Mumbai : Indian editors decry government move to police online news. All journalists question the unit's governing mechanism, its sweeping powers in determining fake news.

The Editors Guild of India is deeply disturbed by the government's move to police news on social media through a self-appointed fact-checking unit, the industry body said on Friday, describing the new rules as draconian and akin to censorship.

The amendments to the country's IT rules make it obligatory on platforms ''not to publish, share or host fake, false or misleading information'' about the government.

Indian prime Minister Narendra Modi's administration has been in repeated tussles with various social media platforms when they failed to heed demands that certain content or accounts be taken down for allegedly spreading misinformation.

The federal government on Thursday announced that it would appoint the fact-check unit to identify fake, false or misleading information, but the Editors Guild questions the unit's governing mechanism, it's sweeping powers in determining fake news and the right to appeal in such cases.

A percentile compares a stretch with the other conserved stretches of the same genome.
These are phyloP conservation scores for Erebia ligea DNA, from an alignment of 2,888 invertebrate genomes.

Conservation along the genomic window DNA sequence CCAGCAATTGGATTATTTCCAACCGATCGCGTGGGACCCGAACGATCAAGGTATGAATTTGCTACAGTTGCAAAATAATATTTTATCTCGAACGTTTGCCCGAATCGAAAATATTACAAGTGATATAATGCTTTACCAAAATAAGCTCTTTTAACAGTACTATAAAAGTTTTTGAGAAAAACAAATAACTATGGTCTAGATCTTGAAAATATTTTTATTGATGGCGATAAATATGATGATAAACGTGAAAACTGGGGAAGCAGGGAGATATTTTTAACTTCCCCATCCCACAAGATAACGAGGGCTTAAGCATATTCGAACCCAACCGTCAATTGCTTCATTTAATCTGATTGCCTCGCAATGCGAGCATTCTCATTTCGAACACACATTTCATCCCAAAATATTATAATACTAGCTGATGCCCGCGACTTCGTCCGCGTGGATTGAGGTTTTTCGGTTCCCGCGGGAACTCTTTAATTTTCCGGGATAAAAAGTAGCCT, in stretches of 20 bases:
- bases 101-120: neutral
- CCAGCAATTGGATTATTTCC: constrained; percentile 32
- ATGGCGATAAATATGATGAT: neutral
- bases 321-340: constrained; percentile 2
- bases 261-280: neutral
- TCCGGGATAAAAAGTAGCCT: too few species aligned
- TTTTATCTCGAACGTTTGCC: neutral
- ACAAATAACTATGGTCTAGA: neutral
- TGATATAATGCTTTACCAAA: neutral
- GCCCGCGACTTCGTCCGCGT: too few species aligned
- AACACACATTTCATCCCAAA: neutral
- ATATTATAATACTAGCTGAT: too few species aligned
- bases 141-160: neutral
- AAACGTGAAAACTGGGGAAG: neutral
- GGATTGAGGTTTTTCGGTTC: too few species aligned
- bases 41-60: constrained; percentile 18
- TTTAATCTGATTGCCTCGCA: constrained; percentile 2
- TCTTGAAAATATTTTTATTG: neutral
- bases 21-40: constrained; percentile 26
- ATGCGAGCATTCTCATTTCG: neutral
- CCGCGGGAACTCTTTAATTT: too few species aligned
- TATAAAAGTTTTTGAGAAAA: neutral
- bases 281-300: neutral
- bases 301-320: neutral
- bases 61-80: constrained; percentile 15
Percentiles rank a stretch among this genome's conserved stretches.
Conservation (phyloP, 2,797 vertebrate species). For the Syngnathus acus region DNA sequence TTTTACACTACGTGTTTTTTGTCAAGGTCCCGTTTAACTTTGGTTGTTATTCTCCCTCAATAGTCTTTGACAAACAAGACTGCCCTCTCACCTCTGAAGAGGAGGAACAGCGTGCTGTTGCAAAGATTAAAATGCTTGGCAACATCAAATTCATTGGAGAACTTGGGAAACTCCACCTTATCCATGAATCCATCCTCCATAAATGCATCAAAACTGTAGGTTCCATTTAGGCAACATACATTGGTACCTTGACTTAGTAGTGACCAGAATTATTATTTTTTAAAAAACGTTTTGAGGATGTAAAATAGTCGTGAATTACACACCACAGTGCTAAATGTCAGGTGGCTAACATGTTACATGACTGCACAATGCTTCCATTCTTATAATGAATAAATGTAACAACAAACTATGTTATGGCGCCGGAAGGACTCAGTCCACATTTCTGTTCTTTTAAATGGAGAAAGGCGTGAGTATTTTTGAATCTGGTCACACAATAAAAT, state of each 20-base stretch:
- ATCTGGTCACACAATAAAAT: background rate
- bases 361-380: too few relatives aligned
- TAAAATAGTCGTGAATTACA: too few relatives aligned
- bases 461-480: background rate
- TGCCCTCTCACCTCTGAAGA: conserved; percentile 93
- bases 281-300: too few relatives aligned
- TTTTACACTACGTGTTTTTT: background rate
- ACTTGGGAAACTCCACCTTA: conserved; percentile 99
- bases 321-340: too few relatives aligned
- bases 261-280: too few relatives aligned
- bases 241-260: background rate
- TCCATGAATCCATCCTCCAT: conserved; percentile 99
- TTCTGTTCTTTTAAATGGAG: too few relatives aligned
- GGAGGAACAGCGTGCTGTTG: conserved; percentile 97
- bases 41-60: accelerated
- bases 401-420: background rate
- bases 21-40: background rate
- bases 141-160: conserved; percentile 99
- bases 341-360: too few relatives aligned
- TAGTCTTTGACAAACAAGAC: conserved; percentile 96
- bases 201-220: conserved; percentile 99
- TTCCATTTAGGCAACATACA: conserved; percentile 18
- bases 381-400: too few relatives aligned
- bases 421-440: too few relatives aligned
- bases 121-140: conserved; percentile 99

''All this is against principles of natural justice, and akin to censorship,'' the body said in a statement. '' The ministry's notification of such draconian rules is therefore regrettable.''

The Guild again urges the ministry to withdraw this notification and conduct consultations with media organisations and press bodies.''

But the Indian government on Friday said the rules were not draconian and did not have sweeping powers.  " If they chose to disregard fact checking, the only consequence is that the concerned dept can pursue legal remedy against social media intermediary,'' Rajeev Chandrasekhar, Indian minister of state for IT, said on Twitter in response to an opposition leader's tweet criticising the rule.

Chandrasekhar, speaking to reporters on Thursday, dismissed concerns that the amendments would lead to censorship and assured that the fact checks will be done in a credible way.

Digital rights organisation Internet Freedom Foundation [IFF] said undefined terms such as ''fake,'' ''false'' and ''misleading in the amendment make them susceptible to misuse by authorities. [Reuters]


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